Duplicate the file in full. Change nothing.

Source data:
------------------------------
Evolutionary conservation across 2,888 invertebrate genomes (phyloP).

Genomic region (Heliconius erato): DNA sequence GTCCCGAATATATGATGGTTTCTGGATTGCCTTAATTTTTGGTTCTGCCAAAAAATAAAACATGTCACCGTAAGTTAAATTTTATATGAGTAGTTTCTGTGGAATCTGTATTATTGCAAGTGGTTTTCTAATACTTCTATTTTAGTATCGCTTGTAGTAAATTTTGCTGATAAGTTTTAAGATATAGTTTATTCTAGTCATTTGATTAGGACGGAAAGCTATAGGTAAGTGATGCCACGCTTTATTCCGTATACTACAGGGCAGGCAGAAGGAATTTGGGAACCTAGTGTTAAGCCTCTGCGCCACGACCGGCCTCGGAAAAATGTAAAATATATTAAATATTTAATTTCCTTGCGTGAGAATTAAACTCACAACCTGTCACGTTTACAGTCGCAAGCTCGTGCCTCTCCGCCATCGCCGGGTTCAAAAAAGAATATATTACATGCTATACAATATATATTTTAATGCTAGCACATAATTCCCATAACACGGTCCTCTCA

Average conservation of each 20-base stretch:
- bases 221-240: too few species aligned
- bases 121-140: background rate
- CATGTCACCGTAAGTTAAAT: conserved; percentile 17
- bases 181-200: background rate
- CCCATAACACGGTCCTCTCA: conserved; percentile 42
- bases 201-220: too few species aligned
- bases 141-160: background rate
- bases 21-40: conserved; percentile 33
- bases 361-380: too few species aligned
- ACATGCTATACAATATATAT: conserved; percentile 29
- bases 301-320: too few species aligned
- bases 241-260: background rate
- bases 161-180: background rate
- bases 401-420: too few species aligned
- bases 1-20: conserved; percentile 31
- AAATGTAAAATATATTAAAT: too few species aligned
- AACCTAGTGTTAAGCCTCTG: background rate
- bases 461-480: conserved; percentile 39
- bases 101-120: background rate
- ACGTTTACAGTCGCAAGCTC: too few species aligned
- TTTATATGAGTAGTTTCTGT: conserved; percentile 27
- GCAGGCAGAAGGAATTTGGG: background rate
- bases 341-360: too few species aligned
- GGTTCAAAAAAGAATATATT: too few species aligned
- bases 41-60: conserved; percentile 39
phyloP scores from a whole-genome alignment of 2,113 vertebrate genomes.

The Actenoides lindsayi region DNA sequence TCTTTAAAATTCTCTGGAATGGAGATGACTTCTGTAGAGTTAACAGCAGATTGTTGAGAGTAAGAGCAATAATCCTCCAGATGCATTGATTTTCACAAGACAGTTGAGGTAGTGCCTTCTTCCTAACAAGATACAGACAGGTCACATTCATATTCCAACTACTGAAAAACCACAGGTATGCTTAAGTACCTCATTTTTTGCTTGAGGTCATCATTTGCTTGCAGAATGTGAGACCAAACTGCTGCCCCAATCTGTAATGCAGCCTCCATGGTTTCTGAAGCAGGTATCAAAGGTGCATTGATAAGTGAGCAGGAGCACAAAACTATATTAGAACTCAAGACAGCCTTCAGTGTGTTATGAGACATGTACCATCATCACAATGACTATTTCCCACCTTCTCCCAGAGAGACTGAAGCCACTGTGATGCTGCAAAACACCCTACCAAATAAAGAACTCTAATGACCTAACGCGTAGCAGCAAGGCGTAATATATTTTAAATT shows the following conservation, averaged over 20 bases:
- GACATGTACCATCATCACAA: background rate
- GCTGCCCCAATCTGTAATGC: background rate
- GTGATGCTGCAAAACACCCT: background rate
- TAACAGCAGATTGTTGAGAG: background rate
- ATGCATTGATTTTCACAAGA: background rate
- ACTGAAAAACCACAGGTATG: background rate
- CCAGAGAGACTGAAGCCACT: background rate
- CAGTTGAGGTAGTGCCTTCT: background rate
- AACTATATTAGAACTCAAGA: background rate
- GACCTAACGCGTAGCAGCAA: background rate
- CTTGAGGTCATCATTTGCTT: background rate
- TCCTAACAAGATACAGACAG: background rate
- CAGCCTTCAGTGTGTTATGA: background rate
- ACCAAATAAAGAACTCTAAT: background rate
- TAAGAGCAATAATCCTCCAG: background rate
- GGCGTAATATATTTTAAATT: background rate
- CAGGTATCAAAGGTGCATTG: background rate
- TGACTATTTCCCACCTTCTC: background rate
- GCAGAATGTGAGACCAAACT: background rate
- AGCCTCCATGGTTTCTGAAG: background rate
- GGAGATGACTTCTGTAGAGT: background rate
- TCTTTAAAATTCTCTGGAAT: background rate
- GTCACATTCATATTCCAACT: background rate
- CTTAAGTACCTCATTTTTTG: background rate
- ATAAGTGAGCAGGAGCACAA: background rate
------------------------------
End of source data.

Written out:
Evolutionary conservation across 2,888 invertebrate genomes (phyloP).

Genomic region (Heliconius erato): DNA sequence GTCCCGAATATATGATGGTTTCTGGATTGCCTTAATTTTTGGTTCTGCCAAAAAATAAAACATGTCACCGTAAGTTAAATTTTATATGAGTAGTTTCTGTGGAATCTGTATTATTGCAAGTGGTTTTCTAATACTTCTATTTTAGTATCGCTTGTAGTAAATTTTGCTGATAAGTTTTAAGATATAGTTTATTCTAGTCATTTGATTAGGACGGAAAGCTATAGGTAAGTGATGCCACGCTTTATTCCGTATACTACAGGGCAGGCAGAAGGAATTTGGGAACCTAGTGTTAAGCCTCTGCGCCACGACCGGCCTCGGAAAAATGTAAAATATATTAAATATTTAATTTCCTTGCGTGAGAATTAAACTCACAACCTGTCACGTTTACAGTCGCAAGCTCGTGCCTCTCCGCCATCGCCGGGTTCAAAAAAGAATATATTACATGCTATACAATATATATTTTAATGCTAGCACATAATTCCCATAACACGGTCCTCTCA

Average conservation of each 20-base stretch:
- bases 221-240: too few species aligned
- bases 121-140: background rate
- CATGTCACCGTAAGTTAAAT: conserved; percentile 17
- bases 181-200: background rate
- CCCATAACACGGTCCTCTCA: conserved; percentile 42
- bases 201-220: too few species aligned
- bases 141-160: background rate
- bases 21-40: conserved; percentile 33
- bases 361-380: too few species aligned
- ACATGCTATACAATATATAT: conserved; percentile 29
- bases 301-320: too few species aligned
- bases 241-260: background rate
- bases 161-180: background rate
- bases 401-420: too few species aligned
- bases 1-20: conserved; percentile 31
- AAATGTAAAATATATTAAAT: too few species aligned
- AACCTAGTGTTAAGCCTCTG: background rate
- bases 461-480: conserved; percentile 39
- bases 101-120: background rate
- ACGTTTACAGTCGCAAGCTC: too few species aligned
- TTTATATGAGTAGTTTCTGT: conserved; percentile 27
- GCAGGCAGAAGGAATTTGGG: background rate
- bases 341-360: too few species aligned
- GGTTCAAAAAAGAATATATT: too few species aligned
- bases 41-60: conserved; percentile 39
phyloP scores from a whole-genome alignment of 2,113 vertebrate genomes.

The Actenoides lindsayi region DNA sequence TCTTTAAAATTCTCTGGAATGGAGATGACTTCTGTAGAGTTAACAGCAGATTGTTGAGAGTAAGAGCAATAATCCTCCAGATGCATTGATTTTCACAAGACAGTTGAGGTAGTGCCTTCTTCCTAACAAGATACAGACAGGTCACATTCATATTCCAACTACTGAAAAACCACAGGTATGCTTAAGTACCTCATTTTTTGCTTGAGGTCATCATTTGCTTGCAGAATGTGAGACCAAACTGCTGCCCCAATCTGTAATGCAGCCTCCATGGTTTCTGAAGCAGGTATCAAAGGTGCATTGATAAGTGAGCAGGAGCACAAAACTATATTAGAACTCAAGACAGCCTTCAGTGTGTTATGAGACATGTACCATCATCACAATGACTATTTCCCACCTTCTCCCAGAGAGACTGAAGCCACTGTGATGCTGCAAAACACCCTACCAAATAAAGAACTCTAATGACCTAACGCGTAGCAGCAAGGCGTAATATATTTTAAATT shows the following conservation, averaged over 20 bases:
- GACATGTACCATCATCACAA: background rate
- GCTGCCCCAATCTGTAATGC: background rate
- GTGATGCTGCAAAACACCCT: background rate
- TAACAGCAGATTGTTGAGAG: background rate
- ATGCATTGATTTTCACAAGA: background rate
- ACTGAAAAACCACAGGTATG: background rate
- CCAGAGAGACTGAAGCCACT: background rate
- CAGTTGAGGTAGTGCCTTCT: background rate
- AACTATATTAGAACTCAAGA: background rate
- GACCTAACGCGTAGCAGCAA: background rate
- CTTGAGGTCATCATTTGCTT: background rate
- TCCTAACAAGATACAGACAG: background rate
- CAGCCTTCAGTGTGTTATGA: background rate
- ACCAAATAAAGAACTCTAAT: background rate
- TAAGAGCAATAATCCTCCAG: background rate
- GGCGTAATATATTTTAAATT: background rate
- CAGGTATCAAAGGTGCATTG: background rate
- TGACTATTTCCCACCTTCTC: background rate
- GCAGAATGTGAGACCAAACT: background rate
- AGCCTCCATGGTTTCTGAAG: background rate
- GGAGATGACTTCTGTAGAGT: background rate
- TCTTTAAAATTCTCTGGAAT: background rate
- GTCACATTCATATTCCAACT: background rate
- CTTAAGTACCTCATTTTTTG: background rate
- ATAAGTGAGCAGGAGCACAA: background rate